Why Food Import Surges Are an Issue at The WTO
GENEVA, Mar 7 (IPS) – Food import surges have had devastating consequences for the rural poor and local economies in Africa. Such surges have taken place with alarming frequency in the past decade or two.
This explains why the Group of 33, which represents 46 developing countries at the World Trade Organisation (WTO), has placed such high importance on their proposed special safeguard mechanism in the current Doha Development Round talks.
In the past year, the Food and Agricultural Organisation (FAO) in its ‘‘FAO Briefs on Import Surges’’ has released a number of case studies documenting some of these surges and their effects. The following are some examples.
In Ghana rice imports increased from 250,000 tonnes in 1998 to 415,150 tonnes in 2003. Domestic rice, which had accounted for 43 percent of the domestic market in 2000, captured only 29 percent of the domestic market in 2003. In all, 66 percent of rice producers recorded negative returns, leading to loss of employment.
Tomato paste imports from the EU increased by a staggering 650 percent from 3,300 tons in 1998 to 24,740 tons in 2003. Farmers lost 40 percent of the share of the domestic market and prices were extremely depressed.
In Cameroon, poultry imports increased nearly 300 percent between 1999 and 2004. Some 92 percent of poultry farmers dropped out of the sector. A massive 110,000 rural jobs were lost each year from 1994 to 2003.
In Cote d’Ivoire, poultry imports increased 650 percent between 2001 and 2003, causing domestic production to fall by 23 percent. As a result, prices dropped, forcing 1,500 producers to cease production and the loss of 15,000 jobs.
In Mozambique, vegetable oil imports (palm, soy and sunflower) saw a fivefold increase between 2000 and 2004. Domestic production shrank drastically, from 21,000 tonnes in 1981 to 3,500 in 2002.
About 108,000 smallholder households growing oilseeds have been affected, not to mention another 1 million families involved in substitute products (soy and copra). Small oil processing operations have closed down, resulting in the termination of thousands of jobs.
The effects of import surges were also seen elsewhere in the developing world. For example, onion imports in Jamaica led to the virtual collapse of the industry over the last 15 years. Dairy imports saw 50 percent of diary farmers selling their animals and going out of business since the liberalisation of the 1990s. Employment in the sector in 2004 had fallen by two-thirds that of 1990 levels.
Dairy imports in Sri Lanka increased from 10,000 tonnes in 1981 to 70,000 tonnes in 2005, consuming 70 percent of the domestic market. Domestic producers have not been able to develop and expand their market share. During this period, local production expanded by less than 15 percent.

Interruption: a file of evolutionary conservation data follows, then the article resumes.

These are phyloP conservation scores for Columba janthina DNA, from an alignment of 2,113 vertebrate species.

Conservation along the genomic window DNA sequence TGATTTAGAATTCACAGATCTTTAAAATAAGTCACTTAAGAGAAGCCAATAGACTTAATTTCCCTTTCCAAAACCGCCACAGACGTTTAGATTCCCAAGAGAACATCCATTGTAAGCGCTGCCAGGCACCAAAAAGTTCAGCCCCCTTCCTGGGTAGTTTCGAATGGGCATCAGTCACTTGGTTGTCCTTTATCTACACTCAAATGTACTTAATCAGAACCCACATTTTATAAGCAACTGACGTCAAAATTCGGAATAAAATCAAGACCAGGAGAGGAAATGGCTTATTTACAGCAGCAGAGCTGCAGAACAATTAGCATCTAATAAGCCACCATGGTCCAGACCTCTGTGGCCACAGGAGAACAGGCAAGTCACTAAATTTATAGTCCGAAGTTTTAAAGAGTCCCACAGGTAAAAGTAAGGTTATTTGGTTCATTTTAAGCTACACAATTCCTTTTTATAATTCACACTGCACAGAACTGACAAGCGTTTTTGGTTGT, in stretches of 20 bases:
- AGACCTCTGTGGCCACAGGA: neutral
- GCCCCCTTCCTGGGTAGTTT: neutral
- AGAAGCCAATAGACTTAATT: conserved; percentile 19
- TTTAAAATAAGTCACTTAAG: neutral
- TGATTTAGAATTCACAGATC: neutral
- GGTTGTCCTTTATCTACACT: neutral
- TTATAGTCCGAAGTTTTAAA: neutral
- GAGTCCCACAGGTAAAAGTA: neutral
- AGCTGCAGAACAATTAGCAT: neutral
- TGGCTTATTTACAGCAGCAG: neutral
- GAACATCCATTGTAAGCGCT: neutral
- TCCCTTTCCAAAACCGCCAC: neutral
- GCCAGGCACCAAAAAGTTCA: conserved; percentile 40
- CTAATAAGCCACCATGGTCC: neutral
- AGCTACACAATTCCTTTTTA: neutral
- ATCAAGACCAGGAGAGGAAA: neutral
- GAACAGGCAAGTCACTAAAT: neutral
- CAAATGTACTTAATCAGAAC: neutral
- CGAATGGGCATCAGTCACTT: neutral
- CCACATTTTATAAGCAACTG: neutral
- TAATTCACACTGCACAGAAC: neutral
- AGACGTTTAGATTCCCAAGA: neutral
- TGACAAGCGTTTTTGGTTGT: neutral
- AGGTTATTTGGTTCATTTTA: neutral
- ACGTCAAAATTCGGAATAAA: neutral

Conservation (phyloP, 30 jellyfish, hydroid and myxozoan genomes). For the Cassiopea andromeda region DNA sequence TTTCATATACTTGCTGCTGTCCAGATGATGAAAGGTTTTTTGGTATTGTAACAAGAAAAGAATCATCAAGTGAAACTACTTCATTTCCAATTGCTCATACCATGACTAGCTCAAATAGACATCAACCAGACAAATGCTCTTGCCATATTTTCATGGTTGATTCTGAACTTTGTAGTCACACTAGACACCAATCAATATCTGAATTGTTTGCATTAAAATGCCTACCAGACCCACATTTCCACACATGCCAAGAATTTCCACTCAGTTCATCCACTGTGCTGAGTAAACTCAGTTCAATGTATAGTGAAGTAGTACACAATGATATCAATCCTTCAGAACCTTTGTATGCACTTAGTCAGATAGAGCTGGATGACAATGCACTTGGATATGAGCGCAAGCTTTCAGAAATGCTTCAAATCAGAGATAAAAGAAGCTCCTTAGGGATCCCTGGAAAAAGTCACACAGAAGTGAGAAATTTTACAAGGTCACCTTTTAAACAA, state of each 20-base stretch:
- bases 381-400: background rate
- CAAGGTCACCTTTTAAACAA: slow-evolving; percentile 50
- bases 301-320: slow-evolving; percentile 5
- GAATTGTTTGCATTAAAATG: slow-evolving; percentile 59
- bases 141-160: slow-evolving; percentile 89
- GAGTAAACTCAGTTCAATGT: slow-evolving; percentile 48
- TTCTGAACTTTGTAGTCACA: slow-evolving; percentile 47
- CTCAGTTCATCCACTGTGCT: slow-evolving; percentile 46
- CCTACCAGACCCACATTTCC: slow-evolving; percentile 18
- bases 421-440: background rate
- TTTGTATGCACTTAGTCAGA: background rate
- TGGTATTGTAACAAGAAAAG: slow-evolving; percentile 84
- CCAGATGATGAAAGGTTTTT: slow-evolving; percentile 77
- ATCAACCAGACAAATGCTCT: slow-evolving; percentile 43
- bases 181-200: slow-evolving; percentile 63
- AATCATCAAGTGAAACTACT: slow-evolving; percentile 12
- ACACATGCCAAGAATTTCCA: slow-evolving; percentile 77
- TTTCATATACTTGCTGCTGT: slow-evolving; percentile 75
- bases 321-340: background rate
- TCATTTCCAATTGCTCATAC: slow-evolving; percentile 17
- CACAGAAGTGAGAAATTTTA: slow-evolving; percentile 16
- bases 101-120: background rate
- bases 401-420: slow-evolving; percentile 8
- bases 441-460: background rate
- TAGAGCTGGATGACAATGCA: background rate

There are countless more such cases which FAO and others have documented: dairy, maize and sugar in Kenya; rice and vegetable oils in Cameroon; onions and rice in the Philippines; rice and soy in Indonesia; maize, sugar and milk in Malawi; rice, dairy and maize in Tanzania; poultry in Jamaica; oilseeds in India; onions and potatoes in Sri Lanka; tomato paste in Senegal; soy and cotton in Mexico; rice and poultry in the Gambia; rice in Haiti and so forth.
Import surges follow in the wake of liberalisation of trade. Liberalisation brings into play multiple factors that are often beyond the control of importing countries. These include firstly the domestic support and dumping policies of exporting countries. The products in which import surges occur most frequently are also the products which receive the highest subsidies from the EU and the U.S..
Other factors are: currency fluctuations in third countries; dumping of food aid when it is not required; and policy whims of exporting countries, such as destocking exercises which cause surges on the world market.
When Ghana reduced its rice tariffs from 100 to 20 percent as a result of the structural adjustment policies enforced by the World Bank, rice imports doubled.
In Cameroon, lowering tariff protection to 25 percent saw poultry imports increase by about six-fold. The EU’s domestic supports to poultry farmers have had a devastating effect elsewhere too. In Senegal, 70 percent of the poultry industry has been wiped out in recent years because of EU poultry.
EU milk exports have had similar effects on countries from Jamaica and the Dominican Republic to Kenya and Uganda.
Currency fluctuation of third countries also plays a role. When the Brazilian real lost a third of its value against the U.S. dollar in 2001, there was a sharp increase in Brazilian poultry exports. Cameroon, simply because it had porous borders, saw poultry imports originating from Brazil increase by 885 percent.
When the Russian ruble fell against the dollar in 1998, the U.S. as the primary exporter of poultry to Russia directed its poultry to third countries. Cameroon, which had not imported poultry from the U.S. in 1999, imported 639 tons in 2000, again with devastating consequences on local producers.
These cases, documented by the FAO, should lead negotiators to exercise caution in the current Doha talks on the special safeguard mechanism. Import surges are already happening, even before yet another round of liberalisation as is under negotiation in the current Doha Round.
Effective measures should be made available to developing countries if food security and rural livelihoods are to be given priority.